State v. Williams (1985)
In State v. Williams, 144 Ariz. 487, 488, 698 P.2d 732, 733 (1985), the Arizona Supreme Court held that notwithstanding the lack of a specified mens rea in the aggravated DUI statute, "we believe 'driving without a license' necessarily involves a 'culpable mental state.'" 144 Ariz. at 489, 698 P.2d at 734; see also Jennings, 150 Ariz. at 94, 722 P.2d at 262 ("The legislative intent to make aggravated DUI a strict liability offense is not clear.").
Williams discussed the rationale for requiring proof that a defendant knew or should have known of his license suspension/revocation. 144 Ariz. at 489, 698 P.2d at 734.
After recognizing that the crime of DUI does not require proof of a culpable mental state, the court stated:
The suspension of a license is, however, different. A driver needs to know he does not have a license before he can be punished for driving without one even if he is driving while intoxicated, which does not require intent.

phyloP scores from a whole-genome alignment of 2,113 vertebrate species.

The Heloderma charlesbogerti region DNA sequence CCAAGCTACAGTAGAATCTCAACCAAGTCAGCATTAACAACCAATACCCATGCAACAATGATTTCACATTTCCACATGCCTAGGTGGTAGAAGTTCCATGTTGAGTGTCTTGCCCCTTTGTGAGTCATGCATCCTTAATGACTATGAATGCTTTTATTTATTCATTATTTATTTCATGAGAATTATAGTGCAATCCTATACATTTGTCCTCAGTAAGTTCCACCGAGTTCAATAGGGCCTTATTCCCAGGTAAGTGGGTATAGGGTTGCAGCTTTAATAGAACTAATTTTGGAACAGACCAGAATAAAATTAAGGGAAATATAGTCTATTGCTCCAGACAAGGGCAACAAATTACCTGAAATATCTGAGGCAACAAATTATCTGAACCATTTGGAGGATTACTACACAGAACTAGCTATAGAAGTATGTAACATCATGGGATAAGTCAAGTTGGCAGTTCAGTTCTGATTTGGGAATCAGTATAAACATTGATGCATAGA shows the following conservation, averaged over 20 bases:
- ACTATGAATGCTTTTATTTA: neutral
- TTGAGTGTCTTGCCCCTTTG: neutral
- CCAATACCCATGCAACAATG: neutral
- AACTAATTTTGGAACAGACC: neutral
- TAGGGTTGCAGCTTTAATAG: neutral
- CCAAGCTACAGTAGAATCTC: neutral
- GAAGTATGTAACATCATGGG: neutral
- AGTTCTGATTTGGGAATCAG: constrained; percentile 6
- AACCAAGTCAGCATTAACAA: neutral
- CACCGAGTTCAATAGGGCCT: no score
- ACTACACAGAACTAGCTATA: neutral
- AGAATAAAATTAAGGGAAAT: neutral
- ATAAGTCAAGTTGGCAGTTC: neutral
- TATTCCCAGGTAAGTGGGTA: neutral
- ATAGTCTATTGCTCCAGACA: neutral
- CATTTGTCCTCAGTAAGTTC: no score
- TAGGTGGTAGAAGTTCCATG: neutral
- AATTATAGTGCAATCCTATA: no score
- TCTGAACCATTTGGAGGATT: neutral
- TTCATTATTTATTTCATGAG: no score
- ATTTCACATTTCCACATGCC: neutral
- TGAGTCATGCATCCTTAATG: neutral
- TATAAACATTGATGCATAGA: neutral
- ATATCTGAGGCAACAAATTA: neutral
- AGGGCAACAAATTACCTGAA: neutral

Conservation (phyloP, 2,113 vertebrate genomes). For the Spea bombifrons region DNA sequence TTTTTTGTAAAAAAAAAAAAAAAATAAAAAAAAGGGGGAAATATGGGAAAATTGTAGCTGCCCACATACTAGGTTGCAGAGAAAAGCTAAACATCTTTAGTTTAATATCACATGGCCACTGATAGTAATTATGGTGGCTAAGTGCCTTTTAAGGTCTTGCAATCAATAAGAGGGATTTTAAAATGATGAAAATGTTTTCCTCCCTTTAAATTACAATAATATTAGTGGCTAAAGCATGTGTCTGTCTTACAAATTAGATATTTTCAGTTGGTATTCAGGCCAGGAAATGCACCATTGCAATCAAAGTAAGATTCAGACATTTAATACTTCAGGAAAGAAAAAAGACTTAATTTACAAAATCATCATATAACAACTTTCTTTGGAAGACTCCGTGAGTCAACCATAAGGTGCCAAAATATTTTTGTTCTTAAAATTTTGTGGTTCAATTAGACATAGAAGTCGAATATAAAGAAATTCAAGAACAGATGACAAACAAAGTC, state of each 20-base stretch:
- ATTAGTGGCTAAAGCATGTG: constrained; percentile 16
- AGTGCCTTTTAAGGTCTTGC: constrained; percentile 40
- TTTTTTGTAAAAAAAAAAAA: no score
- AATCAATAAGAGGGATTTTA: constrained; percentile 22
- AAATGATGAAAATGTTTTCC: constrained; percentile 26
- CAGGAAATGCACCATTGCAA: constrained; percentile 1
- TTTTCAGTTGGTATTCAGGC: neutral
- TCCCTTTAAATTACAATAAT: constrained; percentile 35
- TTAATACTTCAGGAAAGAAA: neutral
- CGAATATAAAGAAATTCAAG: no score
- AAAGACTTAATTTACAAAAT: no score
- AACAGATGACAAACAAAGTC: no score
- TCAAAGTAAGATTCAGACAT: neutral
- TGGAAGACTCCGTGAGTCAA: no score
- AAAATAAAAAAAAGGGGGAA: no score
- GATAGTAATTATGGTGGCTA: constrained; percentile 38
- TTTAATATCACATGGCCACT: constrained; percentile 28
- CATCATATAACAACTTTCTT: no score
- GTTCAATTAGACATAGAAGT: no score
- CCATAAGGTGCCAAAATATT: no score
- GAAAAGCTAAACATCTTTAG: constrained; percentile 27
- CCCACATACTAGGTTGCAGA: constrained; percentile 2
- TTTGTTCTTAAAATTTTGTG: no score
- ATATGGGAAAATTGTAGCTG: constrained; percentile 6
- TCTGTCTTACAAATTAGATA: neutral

There are sound policy reasons for this, from problems which could arise from mistaken identity to the possible voiding of automobile accident insurance of one who does not know his driving privileges have been suspended. . . . Considering the mistakes and errors that can occur in any administrative office the size of the Department of Transportation, the danger of unknown or mistaken suspensions is too great to allow a felony conviction to be based upon suspensions without knowledge.Id.